To start deducting medical expenses, your medical and dental costs have to exceed 7.5% of your adjusted gross income. But in the year you have a baby - with the obstetric care, childbirth preparation classes, pediatrician visits, and now the breast pump - you might get to that threshold faster than you think.
It's about time. The American Academy of Pediatrics has long advocated for this change to the tax code. "For years, the AAP has been urging the IRS to recognize that breast milk is not just the best and most natural food for infants; it confers well-documented health benefits on both baby and mother that cannot be obtained any other way," AAP said in a statement. "The IRS has finally acknowledged this medical fact, and we applaud them for changing their regulations accordingly." The statement goes on to say that as many as 45% to 50% of mothers return to work within six months after giving birth; this ruling may enable them to continue breastfeeding longer.
Frankly, it seemed biased against mothers not to have included lactation supplies. Why were vasectomies and weight-loss programs considered allowable medical expenses, but not equipment to support breastfeeding? (And as any ravenous nursing mother will tell you, breastfeeding could qualify as a weight-loss program.) "It seemed a little bit arbitrary and capricious that they didn't allow it," says Barbara Kogen, CPA, a partner with the firm NSBN LLP in Beverly Hills, California, "because all other types of medical equipment, like hearing aid batteries, are deductible. The service finally realized it was more of a medical need and part of medical care."
Kogen reminds taxpayers that the change is retroactive to 2010, so go back and check your receipts as you prepare your 2010 return. If you're on the borderline for qualifying for a medical deduction, this change in rules might push you over the limit, as anyone who has ever been in the market for a hospital-grade pump understands. Those suckers can cost $350 and up.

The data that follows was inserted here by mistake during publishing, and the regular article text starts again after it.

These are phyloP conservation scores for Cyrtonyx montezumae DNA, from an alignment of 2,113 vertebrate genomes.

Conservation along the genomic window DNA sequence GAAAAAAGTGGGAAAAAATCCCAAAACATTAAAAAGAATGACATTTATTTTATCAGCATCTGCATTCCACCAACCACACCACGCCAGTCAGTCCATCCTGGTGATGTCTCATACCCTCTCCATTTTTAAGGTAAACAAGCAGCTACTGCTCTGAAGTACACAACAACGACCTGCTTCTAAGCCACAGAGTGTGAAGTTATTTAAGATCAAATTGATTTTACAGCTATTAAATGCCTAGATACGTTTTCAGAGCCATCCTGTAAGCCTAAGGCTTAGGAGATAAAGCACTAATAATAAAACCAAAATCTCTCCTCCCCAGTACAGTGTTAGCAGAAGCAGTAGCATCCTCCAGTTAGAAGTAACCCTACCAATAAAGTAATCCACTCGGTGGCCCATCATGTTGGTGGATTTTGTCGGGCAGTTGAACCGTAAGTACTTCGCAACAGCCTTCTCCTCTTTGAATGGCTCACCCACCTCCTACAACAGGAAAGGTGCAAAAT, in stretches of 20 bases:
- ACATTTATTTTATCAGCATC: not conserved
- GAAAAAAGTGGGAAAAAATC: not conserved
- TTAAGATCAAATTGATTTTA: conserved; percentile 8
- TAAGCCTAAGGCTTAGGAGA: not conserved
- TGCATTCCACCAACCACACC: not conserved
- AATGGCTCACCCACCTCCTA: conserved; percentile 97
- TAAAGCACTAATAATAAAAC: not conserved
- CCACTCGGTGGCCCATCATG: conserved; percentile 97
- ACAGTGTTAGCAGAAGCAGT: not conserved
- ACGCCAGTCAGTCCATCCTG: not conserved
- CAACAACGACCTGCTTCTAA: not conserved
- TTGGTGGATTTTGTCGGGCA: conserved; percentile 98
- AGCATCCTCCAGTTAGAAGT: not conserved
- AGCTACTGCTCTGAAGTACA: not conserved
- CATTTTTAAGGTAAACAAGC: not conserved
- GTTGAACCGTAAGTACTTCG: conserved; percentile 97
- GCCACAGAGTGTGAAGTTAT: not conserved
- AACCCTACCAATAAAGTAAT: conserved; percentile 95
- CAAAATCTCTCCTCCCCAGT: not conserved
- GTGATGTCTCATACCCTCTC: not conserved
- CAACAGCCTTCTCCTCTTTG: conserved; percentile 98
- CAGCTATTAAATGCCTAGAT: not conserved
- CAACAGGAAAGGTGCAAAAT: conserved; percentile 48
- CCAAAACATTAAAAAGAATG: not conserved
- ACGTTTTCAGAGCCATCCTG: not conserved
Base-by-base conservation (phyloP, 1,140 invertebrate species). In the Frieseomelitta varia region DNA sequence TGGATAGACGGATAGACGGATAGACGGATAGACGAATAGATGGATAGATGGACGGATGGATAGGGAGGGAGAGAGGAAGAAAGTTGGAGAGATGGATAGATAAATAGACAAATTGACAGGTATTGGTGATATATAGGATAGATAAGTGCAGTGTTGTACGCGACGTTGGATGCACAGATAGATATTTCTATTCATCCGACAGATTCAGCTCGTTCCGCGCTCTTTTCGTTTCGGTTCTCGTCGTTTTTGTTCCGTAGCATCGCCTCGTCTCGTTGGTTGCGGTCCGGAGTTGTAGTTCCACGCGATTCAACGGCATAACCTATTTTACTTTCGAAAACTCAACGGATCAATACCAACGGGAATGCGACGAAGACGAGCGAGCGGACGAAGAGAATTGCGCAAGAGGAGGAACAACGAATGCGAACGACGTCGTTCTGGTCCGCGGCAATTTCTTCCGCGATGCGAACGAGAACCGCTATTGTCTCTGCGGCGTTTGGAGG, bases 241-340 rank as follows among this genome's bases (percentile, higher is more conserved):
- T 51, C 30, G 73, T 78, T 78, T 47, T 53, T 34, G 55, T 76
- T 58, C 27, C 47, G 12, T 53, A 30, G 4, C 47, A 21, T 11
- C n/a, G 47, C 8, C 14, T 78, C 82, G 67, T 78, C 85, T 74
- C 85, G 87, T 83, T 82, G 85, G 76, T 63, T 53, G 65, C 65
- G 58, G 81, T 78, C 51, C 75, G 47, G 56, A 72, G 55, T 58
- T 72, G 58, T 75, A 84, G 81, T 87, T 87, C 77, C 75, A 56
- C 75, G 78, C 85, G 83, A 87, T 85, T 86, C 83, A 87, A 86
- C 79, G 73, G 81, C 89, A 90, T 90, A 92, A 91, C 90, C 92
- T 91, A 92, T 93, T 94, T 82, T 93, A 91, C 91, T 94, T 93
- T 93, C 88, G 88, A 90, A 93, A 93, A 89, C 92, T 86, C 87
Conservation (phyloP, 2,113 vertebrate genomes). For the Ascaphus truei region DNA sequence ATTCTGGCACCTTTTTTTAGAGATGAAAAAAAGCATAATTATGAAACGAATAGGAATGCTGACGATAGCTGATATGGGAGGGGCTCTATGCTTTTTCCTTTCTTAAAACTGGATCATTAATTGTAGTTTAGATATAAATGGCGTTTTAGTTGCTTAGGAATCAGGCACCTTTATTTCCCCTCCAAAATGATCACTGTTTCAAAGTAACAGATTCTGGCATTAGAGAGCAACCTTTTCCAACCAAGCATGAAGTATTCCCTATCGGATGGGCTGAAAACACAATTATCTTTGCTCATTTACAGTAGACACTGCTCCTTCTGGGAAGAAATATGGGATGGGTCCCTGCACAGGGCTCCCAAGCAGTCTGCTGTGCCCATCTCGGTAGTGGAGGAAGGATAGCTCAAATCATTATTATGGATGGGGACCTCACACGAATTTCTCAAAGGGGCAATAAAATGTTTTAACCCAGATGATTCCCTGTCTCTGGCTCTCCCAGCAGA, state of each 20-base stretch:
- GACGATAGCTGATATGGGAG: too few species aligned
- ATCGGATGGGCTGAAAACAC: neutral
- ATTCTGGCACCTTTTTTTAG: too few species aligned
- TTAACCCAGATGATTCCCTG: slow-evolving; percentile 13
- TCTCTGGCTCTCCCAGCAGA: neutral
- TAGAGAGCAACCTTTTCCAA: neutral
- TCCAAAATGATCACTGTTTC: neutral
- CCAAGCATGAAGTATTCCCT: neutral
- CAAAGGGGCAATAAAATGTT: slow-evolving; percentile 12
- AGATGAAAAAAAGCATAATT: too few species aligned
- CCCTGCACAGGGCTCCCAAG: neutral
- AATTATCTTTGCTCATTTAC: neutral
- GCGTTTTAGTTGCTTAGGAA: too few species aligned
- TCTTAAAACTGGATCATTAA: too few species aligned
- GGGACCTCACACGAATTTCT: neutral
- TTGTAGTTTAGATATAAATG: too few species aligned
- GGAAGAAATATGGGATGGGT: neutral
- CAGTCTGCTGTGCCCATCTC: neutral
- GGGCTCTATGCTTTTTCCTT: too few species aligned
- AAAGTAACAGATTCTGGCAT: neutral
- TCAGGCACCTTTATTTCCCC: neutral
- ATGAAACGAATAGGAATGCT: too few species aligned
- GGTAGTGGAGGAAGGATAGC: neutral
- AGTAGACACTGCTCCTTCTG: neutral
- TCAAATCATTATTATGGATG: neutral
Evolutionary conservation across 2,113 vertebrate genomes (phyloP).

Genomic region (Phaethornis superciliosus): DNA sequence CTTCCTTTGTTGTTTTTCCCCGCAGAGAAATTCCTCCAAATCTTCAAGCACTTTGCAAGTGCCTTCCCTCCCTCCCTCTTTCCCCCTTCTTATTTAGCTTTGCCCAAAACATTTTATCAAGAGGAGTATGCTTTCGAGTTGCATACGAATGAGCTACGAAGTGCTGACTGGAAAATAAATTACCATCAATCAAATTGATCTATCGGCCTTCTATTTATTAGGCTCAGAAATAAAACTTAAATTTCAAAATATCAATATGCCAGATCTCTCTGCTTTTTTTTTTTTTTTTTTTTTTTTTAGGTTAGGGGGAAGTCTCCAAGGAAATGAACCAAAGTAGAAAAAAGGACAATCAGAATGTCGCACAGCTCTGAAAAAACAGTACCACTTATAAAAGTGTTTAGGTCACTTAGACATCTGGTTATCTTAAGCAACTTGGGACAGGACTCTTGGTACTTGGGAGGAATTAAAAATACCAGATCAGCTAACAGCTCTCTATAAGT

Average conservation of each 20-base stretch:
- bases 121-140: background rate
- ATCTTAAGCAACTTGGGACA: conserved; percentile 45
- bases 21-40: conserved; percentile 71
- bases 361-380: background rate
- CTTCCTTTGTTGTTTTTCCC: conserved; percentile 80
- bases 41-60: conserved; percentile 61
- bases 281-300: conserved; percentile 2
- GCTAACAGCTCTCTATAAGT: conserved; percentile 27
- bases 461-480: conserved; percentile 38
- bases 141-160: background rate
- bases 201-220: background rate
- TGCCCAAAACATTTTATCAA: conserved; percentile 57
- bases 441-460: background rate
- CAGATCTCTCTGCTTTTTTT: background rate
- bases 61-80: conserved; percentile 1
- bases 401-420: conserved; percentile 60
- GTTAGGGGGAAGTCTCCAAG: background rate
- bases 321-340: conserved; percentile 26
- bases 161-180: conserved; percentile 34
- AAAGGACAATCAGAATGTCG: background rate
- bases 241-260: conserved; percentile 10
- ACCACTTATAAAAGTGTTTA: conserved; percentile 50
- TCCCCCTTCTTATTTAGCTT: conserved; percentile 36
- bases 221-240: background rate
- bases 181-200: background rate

I had a conversation with Michelle Eldridge, IRS spokeswoman, for a little clarification on exactly what's included. "So, um, are the creams, and say, nursing bras, do they qualify as medical expenses?" I asked her. Her response: "What the IRS recently reviewed was whether both breast pumps and supplies used in breastfeeding may qualify as medical expenses. What we concluded is that they can qualify as medical care because they affect the structure and function of the body," Eldredge said. "When looking at the supplies, what really is included in this is any item used primarily for extracting milk."
Extraction only. OK, so no go on the Lansinoh cream or the breathable Mommy undergarments from Title Nine sports. But all those pump and related parts, add 'em up. For any mother who has ever pumped in a workplace restroom to give her infant the added health benefits of breastmilk, the IRS, finally, feels your pain.
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